Amir Arsalan-e Namdar (Persian: امیر ارسلان نامدار) is a popular Persian epic, which was told to Nasser al-Din Shah Qajar, the Qajar Shah of Persia in the 19th century (though the Persian legend itself is much older), by a storyteller named Mohammad Ali Naqib al-Mamalek (Persian: میرزا محمدعلی نقیبالممالک). Mohammad never transcribed the poem himself, but the daughter of the Shah—who also loved the story—eventually transcribed it and preserved it for history.
The epic narrates the adventures of its protagonist, Arsalan. The story begins with the Banu (lady) of Roum (also known as Constantinople). Roum was conquered by European invaders, and its pregnant Banu (lady) forced to flee for her life. She becomes wedded to an Egyptian merchant and gives birth to her child, Arsalan. The merchant claims the child as his own. Eventually, of course, Arsalan learns of his royal origins and takes it in his mind to reclaim his throne.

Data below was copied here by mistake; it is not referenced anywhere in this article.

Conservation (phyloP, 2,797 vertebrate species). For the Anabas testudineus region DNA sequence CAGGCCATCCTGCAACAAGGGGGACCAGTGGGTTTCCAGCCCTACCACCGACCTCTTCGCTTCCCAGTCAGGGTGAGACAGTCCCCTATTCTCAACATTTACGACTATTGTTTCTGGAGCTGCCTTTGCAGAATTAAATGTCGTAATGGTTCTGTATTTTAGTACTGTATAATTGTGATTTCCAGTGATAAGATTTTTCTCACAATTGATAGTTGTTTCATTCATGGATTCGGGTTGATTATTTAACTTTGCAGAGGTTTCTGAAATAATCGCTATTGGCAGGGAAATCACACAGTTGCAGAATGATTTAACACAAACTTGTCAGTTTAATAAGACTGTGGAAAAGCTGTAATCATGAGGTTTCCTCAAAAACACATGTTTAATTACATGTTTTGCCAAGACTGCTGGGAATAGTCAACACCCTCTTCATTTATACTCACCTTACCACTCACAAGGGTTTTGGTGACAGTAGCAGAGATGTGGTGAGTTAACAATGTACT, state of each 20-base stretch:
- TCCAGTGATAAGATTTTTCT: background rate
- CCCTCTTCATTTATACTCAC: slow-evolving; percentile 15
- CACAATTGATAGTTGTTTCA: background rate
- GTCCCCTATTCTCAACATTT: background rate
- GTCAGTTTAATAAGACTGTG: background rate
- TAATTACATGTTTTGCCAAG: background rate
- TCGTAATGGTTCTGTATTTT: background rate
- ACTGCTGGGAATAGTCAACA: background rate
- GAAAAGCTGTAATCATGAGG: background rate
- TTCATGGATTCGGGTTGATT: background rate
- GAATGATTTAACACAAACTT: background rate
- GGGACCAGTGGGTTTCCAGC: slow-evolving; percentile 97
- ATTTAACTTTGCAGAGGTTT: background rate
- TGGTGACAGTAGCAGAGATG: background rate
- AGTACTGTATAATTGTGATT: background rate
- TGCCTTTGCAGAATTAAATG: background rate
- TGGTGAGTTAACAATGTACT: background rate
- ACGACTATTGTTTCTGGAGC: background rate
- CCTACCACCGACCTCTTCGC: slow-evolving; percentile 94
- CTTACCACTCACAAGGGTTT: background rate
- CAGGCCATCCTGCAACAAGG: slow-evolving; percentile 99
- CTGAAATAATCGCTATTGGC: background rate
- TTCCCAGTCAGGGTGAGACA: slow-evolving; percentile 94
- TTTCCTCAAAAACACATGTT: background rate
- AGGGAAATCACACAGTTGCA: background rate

This story was adapted as a screen play by Shapor Yasami in 1954, with actor Iloosh Khooshabeh portraying Arsalan. The story was also adapted into a musical film in 1965 with a script written by Dr. Esmaeel Koushan and Mohammad Ali Fardin playing the role of Arsalan, to much success.
The Heroic Legend of Arslan (アルスラーン戦記, Arusurān Senki) is a Japanese fantasy novel series written by Yoshiki Tanaka loosely based on this epic. It started to be published in 1986; as of 2016 there are 15 novels and one side story in the official guidebook Arslan Senki Tokuhon.
- Encyclopedia Iranica, Amir Arsalan
- (in Persian) Online PDF text of Amir Arsalan
- About the original storybook
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